And that brings me back to the subtitle of the Politico article:

A lifelong progressive was so disgusted with her party, she voted for Trump. Will Democrats care enough to win her back?

Win her back? No, thank you. There’s already a political party that serves citizens who make rage-based stupid decisions. There’s already a party grounded in temper tantrums. Ms. Cohen chose that party when she voted for Trump. So no, I’ve no desire to see the Democratic Party try to win her back.

Don’t get me wrong. The Democratic Party has consistently disappointed progressives. I don’t like it; it pisses me off. But I understand why it happens. Republicans, for the last twenty years or so, have played to the extreme members of their base  Democrats, on the other hand, have attempted to appeal to a wide swath of the populace. That means progressives rarely get exactly what we want.

And here’s the thing: we shouldn’t get exactly what we want. Nor should mainstream Democrats or conservative Democrats. Nor should Republicans. We should ALL get a bit of what we want. That’s how democracy ought to work.

I want steadfast progressives like Bernie Sanders. I want people who’ll fight hard for progressive policies, and if they don’t get the candidate they want, they’ll fight hard to make the party platform as progressive as possible. I do NOT want progressives who pout and act out of spite.

“I hope I never have to vote for a Republican ever again,” Cohen said.

You didn’t have to vote for one this time. You chose to vote for one. You think the Democratic Party should try to entice you back? Here’s an idea: go piss up a rope.

9 thoughts on “the stink of sanctimony

  1. There is, of course, another way of looking at this. (I’m one of the Sanders supporters like Greg Fallis who voted and advocated voting for Hillary.) THe point of departure or at least one point of departure, is right here: “It’s the fault of the Democratic Party for not nominating her preferred candidate.” Well, no. I read it more like “It’s the fault of the Democratic party for not even claiming to stand for much of anything at all, where at least DJT claimed to stand for something.” You have to admit, the DNC just didn’t get it at all, and apparently still doesn’t. Even those of us who thought Bernie could not do all the things he wanted to do (and he didn’t think he could do them alone either), at least believed that he knows what he believes. That just isn’t true with Hillary, or at least it isn’t true that people believe she knows. AND that is the real difference.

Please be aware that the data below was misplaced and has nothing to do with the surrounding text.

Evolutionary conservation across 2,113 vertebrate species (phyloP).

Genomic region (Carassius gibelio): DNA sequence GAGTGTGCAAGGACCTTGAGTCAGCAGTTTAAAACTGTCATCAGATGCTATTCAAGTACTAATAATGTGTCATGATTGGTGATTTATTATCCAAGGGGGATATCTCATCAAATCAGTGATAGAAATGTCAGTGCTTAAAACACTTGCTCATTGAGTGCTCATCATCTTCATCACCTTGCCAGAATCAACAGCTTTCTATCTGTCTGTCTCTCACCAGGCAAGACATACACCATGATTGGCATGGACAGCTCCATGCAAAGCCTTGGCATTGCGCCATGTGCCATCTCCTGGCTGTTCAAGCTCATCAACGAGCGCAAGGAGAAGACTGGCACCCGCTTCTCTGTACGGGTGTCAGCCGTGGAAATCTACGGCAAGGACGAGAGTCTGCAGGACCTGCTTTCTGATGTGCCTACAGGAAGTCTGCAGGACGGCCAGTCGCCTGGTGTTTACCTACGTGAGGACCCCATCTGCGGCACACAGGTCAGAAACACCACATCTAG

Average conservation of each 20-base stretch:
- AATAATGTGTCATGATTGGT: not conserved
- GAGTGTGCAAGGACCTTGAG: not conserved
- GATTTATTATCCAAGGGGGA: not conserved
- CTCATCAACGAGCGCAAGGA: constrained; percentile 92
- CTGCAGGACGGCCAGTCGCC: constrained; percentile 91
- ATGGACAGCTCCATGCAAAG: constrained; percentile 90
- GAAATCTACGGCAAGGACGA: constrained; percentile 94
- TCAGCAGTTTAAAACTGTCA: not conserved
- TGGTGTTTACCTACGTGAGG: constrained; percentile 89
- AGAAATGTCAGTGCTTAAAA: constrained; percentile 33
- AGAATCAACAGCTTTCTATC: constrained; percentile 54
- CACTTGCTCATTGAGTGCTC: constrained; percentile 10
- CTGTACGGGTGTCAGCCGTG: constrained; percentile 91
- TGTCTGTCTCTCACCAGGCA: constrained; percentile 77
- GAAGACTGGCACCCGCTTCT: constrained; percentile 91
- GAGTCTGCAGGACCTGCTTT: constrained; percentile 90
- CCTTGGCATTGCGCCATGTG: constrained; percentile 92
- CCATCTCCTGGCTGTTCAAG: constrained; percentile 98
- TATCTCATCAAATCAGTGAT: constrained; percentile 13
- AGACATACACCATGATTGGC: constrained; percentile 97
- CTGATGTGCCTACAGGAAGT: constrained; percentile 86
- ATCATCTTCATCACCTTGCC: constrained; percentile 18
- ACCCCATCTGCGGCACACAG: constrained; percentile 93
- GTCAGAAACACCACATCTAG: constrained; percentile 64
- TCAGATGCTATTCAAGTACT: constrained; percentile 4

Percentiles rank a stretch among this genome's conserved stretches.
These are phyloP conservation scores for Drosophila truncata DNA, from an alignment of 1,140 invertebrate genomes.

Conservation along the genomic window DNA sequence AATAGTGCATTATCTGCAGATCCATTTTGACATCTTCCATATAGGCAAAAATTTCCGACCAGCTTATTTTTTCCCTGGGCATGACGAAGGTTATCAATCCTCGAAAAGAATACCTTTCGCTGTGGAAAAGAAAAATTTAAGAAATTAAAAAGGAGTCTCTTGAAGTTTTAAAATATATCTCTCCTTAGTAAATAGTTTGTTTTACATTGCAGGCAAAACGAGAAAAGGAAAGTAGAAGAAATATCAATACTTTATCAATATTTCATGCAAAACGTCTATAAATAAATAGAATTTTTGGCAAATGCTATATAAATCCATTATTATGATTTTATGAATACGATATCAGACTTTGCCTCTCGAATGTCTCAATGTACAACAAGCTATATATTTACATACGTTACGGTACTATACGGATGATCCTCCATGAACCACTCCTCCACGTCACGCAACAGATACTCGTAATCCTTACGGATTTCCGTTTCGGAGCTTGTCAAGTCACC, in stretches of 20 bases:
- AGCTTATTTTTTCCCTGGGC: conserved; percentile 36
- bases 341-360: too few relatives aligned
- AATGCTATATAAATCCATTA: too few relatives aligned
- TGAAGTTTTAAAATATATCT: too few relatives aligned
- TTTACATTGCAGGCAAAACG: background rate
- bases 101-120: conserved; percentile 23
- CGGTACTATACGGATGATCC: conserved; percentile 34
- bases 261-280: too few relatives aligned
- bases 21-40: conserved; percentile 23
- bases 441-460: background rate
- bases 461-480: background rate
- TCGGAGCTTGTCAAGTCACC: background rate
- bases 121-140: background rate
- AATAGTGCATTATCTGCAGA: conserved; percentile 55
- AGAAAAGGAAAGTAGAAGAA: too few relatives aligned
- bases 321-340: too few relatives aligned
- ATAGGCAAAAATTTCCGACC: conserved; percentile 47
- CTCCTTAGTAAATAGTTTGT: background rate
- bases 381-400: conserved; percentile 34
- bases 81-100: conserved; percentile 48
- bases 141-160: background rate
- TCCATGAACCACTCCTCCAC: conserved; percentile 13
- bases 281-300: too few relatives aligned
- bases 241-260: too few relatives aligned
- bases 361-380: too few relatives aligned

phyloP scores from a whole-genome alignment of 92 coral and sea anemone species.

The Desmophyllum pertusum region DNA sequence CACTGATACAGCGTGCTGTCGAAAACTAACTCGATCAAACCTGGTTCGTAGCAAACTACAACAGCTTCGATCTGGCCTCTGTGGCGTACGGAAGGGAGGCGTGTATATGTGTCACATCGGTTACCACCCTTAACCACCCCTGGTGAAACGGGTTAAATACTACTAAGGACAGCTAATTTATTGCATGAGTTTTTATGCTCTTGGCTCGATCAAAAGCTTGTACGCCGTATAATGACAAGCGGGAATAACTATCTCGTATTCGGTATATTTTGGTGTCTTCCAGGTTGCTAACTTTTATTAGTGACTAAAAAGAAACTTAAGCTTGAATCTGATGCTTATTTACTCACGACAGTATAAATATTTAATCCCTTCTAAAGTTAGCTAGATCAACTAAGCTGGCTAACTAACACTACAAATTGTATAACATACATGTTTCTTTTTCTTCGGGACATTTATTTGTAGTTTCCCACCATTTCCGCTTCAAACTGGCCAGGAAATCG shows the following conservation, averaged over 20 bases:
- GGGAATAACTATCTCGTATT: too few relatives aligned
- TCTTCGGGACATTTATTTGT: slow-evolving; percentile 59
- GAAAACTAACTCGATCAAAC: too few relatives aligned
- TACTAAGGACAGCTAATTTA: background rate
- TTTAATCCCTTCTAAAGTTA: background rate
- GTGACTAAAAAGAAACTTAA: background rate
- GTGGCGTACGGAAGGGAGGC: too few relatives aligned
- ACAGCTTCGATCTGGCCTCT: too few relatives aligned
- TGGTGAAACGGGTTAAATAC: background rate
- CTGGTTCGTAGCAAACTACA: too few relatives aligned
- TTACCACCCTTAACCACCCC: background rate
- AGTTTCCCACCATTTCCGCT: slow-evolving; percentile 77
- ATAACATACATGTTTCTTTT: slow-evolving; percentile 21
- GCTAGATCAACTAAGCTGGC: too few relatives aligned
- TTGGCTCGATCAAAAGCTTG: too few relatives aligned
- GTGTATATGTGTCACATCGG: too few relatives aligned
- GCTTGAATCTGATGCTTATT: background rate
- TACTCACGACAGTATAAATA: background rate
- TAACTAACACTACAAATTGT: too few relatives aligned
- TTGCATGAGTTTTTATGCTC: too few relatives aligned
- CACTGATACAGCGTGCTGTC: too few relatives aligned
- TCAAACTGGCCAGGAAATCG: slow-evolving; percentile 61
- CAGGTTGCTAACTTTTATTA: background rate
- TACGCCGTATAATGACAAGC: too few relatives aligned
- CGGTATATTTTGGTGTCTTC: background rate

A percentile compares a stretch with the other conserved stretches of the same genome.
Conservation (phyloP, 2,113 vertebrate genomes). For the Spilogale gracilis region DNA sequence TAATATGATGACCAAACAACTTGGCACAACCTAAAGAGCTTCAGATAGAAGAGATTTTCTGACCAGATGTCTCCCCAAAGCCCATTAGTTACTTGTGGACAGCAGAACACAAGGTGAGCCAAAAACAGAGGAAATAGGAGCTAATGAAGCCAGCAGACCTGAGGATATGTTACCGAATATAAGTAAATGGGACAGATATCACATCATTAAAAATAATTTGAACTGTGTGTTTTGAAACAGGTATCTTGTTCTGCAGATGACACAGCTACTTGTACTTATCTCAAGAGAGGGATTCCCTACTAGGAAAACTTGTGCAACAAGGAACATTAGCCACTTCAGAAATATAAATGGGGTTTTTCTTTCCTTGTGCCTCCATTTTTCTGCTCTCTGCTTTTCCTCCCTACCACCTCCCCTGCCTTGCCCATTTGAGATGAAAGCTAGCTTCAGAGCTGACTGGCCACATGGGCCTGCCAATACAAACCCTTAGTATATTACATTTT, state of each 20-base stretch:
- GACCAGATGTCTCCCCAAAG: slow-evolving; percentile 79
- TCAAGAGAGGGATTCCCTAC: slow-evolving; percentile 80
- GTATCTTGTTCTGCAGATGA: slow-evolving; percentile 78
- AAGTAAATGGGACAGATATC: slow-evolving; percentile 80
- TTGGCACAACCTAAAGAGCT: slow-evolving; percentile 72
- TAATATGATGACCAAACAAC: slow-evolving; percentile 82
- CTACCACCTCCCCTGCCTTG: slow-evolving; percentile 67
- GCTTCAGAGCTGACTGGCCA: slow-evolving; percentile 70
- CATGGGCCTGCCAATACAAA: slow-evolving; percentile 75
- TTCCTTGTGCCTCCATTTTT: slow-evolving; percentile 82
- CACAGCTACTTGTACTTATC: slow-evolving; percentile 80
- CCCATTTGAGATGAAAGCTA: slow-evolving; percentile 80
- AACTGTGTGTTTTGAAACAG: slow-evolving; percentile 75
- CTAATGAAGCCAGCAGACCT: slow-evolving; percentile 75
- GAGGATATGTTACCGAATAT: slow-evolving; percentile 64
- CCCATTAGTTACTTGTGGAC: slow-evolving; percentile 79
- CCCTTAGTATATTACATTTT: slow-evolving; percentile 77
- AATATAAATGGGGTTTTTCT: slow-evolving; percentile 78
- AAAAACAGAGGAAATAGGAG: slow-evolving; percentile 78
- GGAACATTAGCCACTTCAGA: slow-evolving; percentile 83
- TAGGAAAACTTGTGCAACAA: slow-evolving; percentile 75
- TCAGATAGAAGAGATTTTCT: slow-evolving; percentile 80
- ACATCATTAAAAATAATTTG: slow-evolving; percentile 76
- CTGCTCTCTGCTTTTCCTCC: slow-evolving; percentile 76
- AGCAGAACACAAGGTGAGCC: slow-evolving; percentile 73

• I have to disagree — at least in part. You may be right that the DNC hasn’t demonstrated much political backbone, but Hillary has been remarkably consistent (for a politician) in the things she believes in. You can read her commencement speech when she graduated from Wellesley in 1969 and see she was still hitting the same themes in her failed presidential campaign.

      But you’re definitely right that a LOT of the public have been convinced that she doesn’t have any strong core beliefs.


  2. There was another (of many, I would surmise) article about the alleged disconnect the Dems have with ‘middle America’. The special interests would love nothing more than to have the ‘coastal elites’ be disconnected from the blue-collar counterparts- what better way to see the Democratic Party fully implode?

    I call BS on Ms Cohen’s rationale, frustration rather than sheer ignorance, and the over-riding fallacy that ‘coastals’ are out of touch with the Heartland. Further, I call BS to the Nth degree that Trump and the current Repub Party in particular, represent them or intend to offer the ‘middle class’ any true course to financial stability.

    While coastal elites (ha!) may feel more opportunity, it is because they either were born there or moved away from the failing areas known as the Rustbelt. Its not because of advanced degrees or working on computer screens instead of steel mills that they feel ‘included’.

    So where is the failure of the Democratic Party? Messaging- imo, Joe Biden should have been Obama’ champion- conducting himself in much the same way that Trump did but with the benefit of actually acting on the Obama campaign promises. This may have also been HRC’s error, I believe that Robby Mook did a terrible job in promoting HRC.

    There’s another aspect to the whole issue of ‘Middle America’ and its continuing downward spiral. I’ve had the fun / stress / need to travel across this country for my business and in said course, I’ve seen dozens and dozens of ‘your-towns’ shuttered. Towns, cities, townships- on the by-roads of rural America, all showing store fronts boarded up, gas stations closed, mom & pops gone.

    And- in having lived in both ‘coastal’ cities and the heartland, it strikes me that there’s a twisted perspective that its ~OK for towns like Gary, IN to fall on hard times. Look at the violence and gun crime- ‘they’ can have their town die- but NOT OURS!!! And that’s where I think Ms Cohen and her ilk lie (and lay).


    • So much I agree with here — but I’m not convinced that the failure of ‘messaging’ was that critical a factor, simply because of the flood of ‘fake news’ that washed over just about every message.

      That said, Hillary was, sadly, a fake news magnet. I’d assumed that the sheer number of ridiculous, fact-free pseudo-scandals, all of which came to nothing, would sort of inoculate her against new gossip and rumors. I was completely wrong.